Be open to a change in direction

Sometimes the best plans for a flat plane carving pattern get turned upside down, due to a mistake, or perhaps a change in your perspective.  

Our philosophy is:

  • Mistakes are just wood carving growth opportunities that can make you a better carver.  Painter Bob Ross called them happy accidents, and we like to think of them as magical mistakes that are supposed to happen.
  • Don't get too hung up if your design doesn't look like the image that you started with.  Just go with it and see where it takes you.
  • Let the wood dictate your direction.  Often it's the wood that decides what the carving will be, but only if you allow that to happen.

Our flat plane carving tutorial evolved from an idea that was completely different.  That happens a lot in our house. 

Don't rush your flat plane wood carving

We find that flat plane wood carving requires a little more deliberation to determine how to get the desired result with the least amount of cuts.  

The old adage for general woodworking also applies here: measure twice and cut once.

Do I need to paint a flat plane carving differently?

No.  You can use the same painting techniques we use for other styles of wood carving with flat plane carving.  You can also experiment with different finishes, too.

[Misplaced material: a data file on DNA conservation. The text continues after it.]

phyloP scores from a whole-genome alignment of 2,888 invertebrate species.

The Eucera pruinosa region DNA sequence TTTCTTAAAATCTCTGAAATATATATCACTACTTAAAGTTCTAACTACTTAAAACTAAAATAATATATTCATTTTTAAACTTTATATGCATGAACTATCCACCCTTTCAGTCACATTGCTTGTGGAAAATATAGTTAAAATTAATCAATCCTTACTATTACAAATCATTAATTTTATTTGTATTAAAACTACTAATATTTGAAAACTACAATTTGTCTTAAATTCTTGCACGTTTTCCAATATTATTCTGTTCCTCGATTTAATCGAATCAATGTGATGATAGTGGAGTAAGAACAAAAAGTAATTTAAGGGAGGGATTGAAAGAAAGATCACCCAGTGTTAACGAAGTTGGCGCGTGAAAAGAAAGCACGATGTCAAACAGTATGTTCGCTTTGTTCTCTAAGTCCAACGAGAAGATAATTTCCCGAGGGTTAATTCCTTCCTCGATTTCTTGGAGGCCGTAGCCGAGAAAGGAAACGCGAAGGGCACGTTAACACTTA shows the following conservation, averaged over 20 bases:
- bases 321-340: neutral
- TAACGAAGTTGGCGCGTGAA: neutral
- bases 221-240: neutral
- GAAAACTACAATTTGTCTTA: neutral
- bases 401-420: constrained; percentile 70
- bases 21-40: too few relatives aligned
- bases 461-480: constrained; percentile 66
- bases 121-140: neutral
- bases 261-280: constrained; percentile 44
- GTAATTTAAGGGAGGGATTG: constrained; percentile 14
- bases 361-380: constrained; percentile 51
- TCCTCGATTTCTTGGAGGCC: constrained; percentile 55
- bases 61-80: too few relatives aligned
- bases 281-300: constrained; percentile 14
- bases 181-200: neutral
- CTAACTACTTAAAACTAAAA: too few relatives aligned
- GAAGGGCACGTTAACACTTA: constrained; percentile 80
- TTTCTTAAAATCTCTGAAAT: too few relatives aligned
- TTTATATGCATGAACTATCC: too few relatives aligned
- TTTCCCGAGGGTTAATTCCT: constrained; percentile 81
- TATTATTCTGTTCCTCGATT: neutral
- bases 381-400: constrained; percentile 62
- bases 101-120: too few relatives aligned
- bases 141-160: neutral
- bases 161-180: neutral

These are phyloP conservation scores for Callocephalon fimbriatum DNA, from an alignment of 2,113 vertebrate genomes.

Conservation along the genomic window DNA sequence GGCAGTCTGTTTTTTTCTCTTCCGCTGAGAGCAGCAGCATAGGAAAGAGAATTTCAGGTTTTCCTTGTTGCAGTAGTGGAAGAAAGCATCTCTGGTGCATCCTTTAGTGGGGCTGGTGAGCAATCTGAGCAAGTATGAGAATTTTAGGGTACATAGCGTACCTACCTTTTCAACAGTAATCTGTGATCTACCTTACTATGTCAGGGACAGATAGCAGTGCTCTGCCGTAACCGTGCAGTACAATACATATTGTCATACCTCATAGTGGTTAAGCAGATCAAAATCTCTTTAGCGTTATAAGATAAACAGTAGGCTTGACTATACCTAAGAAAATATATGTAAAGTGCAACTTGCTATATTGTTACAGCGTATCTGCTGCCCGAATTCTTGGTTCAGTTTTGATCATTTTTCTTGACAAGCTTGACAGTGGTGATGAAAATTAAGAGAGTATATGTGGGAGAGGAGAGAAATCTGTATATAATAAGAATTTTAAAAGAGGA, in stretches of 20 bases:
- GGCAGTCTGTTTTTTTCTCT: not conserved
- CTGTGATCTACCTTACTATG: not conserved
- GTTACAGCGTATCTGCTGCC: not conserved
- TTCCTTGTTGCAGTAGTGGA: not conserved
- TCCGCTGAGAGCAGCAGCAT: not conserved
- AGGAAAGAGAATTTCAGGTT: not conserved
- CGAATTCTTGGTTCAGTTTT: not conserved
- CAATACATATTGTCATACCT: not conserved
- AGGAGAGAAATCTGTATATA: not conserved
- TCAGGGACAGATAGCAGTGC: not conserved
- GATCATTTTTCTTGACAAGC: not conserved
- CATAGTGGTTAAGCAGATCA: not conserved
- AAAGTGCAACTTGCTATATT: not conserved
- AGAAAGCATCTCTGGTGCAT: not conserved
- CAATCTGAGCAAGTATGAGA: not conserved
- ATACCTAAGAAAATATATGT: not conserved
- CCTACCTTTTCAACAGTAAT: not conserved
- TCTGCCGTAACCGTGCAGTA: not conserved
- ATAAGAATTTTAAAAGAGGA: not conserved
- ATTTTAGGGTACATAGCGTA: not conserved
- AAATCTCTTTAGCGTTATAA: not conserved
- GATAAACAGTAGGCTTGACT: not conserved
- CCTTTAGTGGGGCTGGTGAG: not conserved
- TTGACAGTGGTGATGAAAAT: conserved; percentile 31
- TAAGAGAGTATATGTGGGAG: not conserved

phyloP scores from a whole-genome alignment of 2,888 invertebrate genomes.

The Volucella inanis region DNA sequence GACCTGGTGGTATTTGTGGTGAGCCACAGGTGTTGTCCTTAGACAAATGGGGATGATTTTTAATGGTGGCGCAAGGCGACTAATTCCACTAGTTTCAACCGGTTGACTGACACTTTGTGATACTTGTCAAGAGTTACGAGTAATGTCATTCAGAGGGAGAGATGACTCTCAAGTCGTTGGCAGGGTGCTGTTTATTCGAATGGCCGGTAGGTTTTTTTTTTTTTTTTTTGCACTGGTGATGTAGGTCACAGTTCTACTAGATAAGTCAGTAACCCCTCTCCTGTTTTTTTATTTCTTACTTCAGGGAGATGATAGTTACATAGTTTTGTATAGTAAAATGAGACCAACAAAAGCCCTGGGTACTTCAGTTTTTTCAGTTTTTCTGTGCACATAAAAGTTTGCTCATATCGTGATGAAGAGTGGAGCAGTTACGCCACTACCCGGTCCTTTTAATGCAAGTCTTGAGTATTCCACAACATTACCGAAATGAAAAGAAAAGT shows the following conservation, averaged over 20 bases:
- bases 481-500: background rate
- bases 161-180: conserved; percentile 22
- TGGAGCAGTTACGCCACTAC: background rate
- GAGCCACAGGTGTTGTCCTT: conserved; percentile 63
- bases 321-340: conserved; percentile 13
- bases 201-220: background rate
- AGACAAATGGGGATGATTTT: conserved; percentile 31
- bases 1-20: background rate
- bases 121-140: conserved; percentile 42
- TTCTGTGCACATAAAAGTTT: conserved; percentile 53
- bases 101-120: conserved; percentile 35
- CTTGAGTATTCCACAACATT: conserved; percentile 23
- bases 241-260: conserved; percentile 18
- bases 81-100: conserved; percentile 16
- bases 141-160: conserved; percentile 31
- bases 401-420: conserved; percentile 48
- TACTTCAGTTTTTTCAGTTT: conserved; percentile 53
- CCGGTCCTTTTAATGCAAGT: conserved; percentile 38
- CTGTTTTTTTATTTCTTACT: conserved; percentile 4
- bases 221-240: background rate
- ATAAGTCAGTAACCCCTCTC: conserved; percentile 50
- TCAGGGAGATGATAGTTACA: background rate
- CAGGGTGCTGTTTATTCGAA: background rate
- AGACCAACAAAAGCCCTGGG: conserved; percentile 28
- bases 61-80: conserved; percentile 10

I use these acrylic paints (affiliate link), these paint brushes (affiliate link) and these paint brushes (affiliate link) for best results. 

We just tried applying Minwax natural wood stain prior to painting, and are really happy with the results.  It gives you a nice, natural flesh tone color for faces and hands. 

Acrylic paintsYou can use acrylic paint

Check out our flat plane wood carving tutorials (below). 

Little man flat plane wood carving
Caricature in flat plane style

Summary of our flat plane wood carving guide

  • Flat plane wood carving is another style of carving that you can use for creating caricatures, animals, and more realistic carvings.
  • We recommend using a fixed blade that has a straight edge.
  • Like any other style of wood carving, the more you practice the better your flat plane carvings will be.


You might like these


Sign up for free Covered in chips club

Get 50 Wood Carving & Painting Tips  
FREE when you join our free Covered in Chips Club

Your information is 100% private and is never shared. Unsubscribe anytime. See our Privacy Policy .

Share page on: 

Home   | Privacy Policy  | Terms of Use  | Contact | Sitemap